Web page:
The FAA has issued Airworthiness Directive 2009-25-02, effective January 8, 2010, that requires owners of 690, 690A, and 690B Twin Commanders (with the exception of six serial number- specific aircraft) to have their aircraft inspected for corrosion between the upper wing skin panels and engine mount beam support straps. The inspection must be performed within the next 150 hours time in service beginning January 8, or by January 8, 2011, whichever comes first.
The A.D. is based on Twin Commander Alert Service Bulletin 237, issued May 13, 2005. The service bulletin describes an inspection process that calls for removal of the upper engine nacelles to expose the engine mount beam support straps, and removal of the straps to inspect for corrosion on the exposed upper wing skins.
At a minimum, the steel engine mount beam support straps must be replaced with new straps that feature enhanced corrosion protection. If corrosion is found, the upper wing skins must be replaced. The service bulletin allows for various replacement options depending on the extent of corrosion. Different options can be used on right and left wings.
Service Bulletin 237 was created as a result of the discovery of corrosion on an aircraft that was undergoing other maintenance. When Twin Commander Aircraft was notified of the presence of corrosion, a check of several other aircraft within the service center network was conducted and it was determined that other aircraft may be affected.
It was then determined that no safety of flight issue existed, but if the corrosion was allowed to continue to grow the integrity of the landing gear support and engine mount structure may be compromised. This could result in damage to the aircraft during landing. The service bulletin was developed to provide several options to the owner to minimize the impact of accomplishing the inspection and modification as well as incorporating improved processes to ensure that corrosion in this area would not re-occur.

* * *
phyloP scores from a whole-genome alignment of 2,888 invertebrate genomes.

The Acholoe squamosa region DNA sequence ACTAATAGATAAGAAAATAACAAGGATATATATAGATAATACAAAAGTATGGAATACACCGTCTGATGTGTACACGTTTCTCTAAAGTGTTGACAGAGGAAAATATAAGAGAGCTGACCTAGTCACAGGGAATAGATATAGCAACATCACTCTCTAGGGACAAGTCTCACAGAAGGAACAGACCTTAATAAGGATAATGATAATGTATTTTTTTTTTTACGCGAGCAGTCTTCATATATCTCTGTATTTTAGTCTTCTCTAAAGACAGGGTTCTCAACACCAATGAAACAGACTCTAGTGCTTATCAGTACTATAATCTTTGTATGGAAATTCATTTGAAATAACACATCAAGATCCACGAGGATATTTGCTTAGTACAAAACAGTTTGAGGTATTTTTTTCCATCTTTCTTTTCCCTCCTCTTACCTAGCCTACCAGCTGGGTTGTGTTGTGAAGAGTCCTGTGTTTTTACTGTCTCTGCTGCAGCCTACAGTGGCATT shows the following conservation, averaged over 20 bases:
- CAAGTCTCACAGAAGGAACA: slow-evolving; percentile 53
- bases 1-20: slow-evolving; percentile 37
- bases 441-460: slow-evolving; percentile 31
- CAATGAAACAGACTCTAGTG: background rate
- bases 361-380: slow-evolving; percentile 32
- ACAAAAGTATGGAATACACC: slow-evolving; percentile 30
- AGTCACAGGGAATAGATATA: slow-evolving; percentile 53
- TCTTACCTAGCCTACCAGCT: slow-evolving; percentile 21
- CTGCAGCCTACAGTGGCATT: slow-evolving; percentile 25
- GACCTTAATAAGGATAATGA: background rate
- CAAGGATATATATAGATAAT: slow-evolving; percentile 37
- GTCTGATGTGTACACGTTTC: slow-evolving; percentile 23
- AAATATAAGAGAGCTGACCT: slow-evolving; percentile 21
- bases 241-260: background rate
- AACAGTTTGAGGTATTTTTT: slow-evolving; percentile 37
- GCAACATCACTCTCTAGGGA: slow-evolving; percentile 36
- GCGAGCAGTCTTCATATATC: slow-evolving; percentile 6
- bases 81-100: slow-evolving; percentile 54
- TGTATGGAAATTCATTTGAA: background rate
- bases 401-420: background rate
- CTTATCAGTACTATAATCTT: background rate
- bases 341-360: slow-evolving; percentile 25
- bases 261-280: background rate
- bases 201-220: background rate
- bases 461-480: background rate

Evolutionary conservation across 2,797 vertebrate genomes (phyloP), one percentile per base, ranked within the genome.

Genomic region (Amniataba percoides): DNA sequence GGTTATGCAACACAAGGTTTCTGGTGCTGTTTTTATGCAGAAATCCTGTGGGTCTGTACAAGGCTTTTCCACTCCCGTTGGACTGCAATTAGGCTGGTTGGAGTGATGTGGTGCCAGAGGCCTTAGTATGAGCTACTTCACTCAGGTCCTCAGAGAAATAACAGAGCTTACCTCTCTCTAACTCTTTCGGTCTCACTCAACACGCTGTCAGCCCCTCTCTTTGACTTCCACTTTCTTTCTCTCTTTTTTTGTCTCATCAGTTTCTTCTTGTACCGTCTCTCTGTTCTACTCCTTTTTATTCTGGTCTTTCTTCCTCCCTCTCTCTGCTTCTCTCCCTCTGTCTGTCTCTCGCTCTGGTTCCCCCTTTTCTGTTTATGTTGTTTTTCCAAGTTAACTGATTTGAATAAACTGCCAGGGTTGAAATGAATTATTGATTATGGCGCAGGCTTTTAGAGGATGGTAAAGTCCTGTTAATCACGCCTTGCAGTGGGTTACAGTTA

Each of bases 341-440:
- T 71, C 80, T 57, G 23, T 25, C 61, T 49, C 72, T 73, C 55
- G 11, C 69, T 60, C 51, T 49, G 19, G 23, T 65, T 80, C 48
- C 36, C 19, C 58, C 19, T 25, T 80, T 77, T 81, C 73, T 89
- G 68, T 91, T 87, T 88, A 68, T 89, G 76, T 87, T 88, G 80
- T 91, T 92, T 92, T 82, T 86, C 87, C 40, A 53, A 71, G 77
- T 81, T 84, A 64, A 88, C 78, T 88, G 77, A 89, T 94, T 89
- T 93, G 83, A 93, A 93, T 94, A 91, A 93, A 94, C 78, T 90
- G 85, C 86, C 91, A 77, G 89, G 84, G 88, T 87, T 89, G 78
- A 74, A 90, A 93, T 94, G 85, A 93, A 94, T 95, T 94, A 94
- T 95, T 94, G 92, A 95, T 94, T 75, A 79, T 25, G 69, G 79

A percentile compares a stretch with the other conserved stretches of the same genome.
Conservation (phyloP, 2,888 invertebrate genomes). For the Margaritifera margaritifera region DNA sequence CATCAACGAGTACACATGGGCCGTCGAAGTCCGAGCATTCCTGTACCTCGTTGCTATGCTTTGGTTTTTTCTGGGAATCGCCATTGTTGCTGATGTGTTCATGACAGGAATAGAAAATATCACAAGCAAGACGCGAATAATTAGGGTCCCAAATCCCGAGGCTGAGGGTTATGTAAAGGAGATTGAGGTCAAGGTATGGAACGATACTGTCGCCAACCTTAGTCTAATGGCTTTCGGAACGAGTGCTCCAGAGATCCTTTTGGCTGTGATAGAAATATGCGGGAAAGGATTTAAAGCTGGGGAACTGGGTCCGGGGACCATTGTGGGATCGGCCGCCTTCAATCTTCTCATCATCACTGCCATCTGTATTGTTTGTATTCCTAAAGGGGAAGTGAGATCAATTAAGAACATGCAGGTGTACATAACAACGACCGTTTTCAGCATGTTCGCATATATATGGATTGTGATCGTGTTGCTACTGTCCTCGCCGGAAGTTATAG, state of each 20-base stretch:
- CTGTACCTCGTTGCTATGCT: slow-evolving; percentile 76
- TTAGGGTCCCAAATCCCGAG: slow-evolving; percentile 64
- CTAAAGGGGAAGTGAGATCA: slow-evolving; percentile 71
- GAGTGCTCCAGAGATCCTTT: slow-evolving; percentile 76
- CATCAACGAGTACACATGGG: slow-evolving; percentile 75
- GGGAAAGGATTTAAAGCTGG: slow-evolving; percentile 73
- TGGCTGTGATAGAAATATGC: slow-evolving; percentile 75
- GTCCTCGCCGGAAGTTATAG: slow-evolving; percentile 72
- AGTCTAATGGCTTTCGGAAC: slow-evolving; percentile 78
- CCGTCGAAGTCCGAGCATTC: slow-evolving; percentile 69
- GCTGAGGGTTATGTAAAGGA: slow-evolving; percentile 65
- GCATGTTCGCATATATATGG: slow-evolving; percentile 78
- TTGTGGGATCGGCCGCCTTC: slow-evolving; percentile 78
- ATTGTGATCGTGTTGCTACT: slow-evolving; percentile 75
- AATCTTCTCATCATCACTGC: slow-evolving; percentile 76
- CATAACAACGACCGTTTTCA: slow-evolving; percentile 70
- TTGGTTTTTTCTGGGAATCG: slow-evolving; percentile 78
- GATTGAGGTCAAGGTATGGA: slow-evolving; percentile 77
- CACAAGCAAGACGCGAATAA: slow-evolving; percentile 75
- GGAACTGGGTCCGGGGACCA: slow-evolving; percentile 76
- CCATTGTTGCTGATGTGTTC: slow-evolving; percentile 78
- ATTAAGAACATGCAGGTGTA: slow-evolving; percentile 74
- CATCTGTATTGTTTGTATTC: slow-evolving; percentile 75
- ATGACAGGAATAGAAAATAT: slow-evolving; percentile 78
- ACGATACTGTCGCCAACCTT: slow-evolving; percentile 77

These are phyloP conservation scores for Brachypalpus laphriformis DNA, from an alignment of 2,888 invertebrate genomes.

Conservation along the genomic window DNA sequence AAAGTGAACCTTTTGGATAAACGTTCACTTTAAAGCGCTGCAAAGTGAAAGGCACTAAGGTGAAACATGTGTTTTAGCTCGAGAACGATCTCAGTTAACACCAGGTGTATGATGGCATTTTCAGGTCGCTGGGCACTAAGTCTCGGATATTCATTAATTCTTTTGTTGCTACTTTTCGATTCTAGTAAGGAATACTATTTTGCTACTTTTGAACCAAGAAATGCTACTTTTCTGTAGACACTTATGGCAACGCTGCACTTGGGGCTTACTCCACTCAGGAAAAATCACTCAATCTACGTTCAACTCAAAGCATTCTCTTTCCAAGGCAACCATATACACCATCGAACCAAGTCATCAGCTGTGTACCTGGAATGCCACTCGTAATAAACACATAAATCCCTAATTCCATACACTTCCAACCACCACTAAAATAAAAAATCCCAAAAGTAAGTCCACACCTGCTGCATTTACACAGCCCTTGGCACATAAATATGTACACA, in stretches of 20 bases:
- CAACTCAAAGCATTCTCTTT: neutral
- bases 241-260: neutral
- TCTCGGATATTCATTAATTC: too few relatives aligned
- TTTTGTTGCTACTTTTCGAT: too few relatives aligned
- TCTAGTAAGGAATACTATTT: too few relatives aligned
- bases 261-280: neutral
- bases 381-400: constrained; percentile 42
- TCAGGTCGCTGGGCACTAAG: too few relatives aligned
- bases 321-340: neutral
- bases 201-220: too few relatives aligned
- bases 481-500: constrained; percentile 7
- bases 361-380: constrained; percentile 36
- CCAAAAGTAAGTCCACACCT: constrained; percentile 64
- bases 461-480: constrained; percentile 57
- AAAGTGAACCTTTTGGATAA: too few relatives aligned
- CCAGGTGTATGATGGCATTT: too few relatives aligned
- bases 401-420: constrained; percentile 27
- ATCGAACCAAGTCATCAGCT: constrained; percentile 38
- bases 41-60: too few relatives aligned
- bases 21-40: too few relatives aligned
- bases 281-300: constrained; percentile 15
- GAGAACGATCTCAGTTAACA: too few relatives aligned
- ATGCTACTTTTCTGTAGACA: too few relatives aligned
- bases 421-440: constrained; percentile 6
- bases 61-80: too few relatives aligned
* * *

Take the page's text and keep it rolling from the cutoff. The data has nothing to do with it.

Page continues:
Some 70 affected airplanes have already been inspected and modified according to the service bulletin, but approximately 270 still must be inspected. Twin Commander Aircraft LLC has been gearing up for the required inspection by preparing the necessary replacement parts kits.
“We are working with our factory-authorized service centers to ensure that both the materials and the capacity are available to the fleet in order to minimize aircraft downtime,” explained Twin Commander Aircraft President Matt Isley.
Authorized service centers have been alerting customers of the airworthiness directive, and sending technicians to special training at FlightSafety International. (Because of the complexity and critical nature of the work and inspection, the service bulletin specifies that it be performed by technicians who have completed FSI's SB237 course.)
“Twin Commander Aircraft continues to monitor and confront airframe issues the way we have always dealt with them — with a proactive approach,” Isley said. “We devote considerable engineering resources to this effort because we are dedicated to maintaining the strength and superiority of the Commander fleet.”
Delaying the inspection and modification may result in the inability to have the work done within the compliance period because service centers may be too busy with inspections on other affected aircraft, Isley explained. He urged owners to call their authorized Twin Commander service center soon to schedule the SB237 inspection.
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